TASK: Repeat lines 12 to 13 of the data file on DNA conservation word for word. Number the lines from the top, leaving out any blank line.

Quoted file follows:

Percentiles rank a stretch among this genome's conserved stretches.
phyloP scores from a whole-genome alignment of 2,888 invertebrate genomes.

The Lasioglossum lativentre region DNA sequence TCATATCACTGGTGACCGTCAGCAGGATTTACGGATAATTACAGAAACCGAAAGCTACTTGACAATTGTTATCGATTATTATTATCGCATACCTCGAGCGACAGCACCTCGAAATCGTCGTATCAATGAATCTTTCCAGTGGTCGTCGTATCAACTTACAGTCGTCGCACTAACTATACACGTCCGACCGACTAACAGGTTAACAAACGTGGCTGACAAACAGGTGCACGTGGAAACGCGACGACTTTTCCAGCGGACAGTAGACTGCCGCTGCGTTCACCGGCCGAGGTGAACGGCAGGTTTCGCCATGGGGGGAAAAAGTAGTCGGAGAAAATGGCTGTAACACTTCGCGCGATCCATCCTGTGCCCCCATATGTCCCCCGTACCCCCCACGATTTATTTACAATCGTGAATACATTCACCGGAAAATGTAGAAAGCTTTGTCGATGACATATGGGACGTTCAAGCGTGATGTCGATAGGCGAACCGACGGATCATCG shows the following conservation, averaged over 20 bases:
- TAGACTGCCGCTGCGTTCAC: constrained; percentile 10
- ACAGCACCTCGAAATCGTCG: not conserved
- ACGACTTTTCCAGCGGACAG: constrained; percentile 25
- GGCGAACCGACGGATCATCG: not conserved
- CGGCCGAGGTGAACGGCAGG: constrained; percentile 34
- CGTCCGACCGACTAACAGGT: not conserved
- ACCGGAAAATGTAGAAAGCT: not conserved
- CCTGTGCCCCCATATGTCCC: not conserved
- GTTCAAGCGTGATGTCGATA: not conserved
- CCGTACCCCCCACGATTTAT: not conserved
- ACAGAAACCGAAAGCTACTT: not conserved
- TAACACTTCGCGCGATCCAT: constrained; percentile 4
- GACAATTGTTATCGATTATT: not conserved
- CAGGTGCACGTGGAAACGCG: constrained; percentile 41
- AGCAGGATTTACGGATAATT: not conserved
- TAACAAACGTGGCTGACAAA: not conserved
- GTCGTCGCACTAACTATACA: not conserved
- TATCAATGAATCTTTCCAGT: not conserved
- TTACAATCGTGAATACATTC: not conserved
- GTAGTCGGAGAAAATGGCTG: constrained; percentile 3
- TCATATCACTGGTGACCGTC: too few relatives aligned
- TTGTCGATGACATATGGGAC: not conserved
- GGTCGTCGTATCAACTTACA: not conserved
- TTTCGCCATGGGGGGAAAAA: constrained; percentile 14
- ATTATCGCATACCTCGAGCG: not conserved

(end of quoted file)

- GTTCAAGCGTGATGTCGATA: not conserved
- CCGTACCCCCCACGATTTAT: not conserved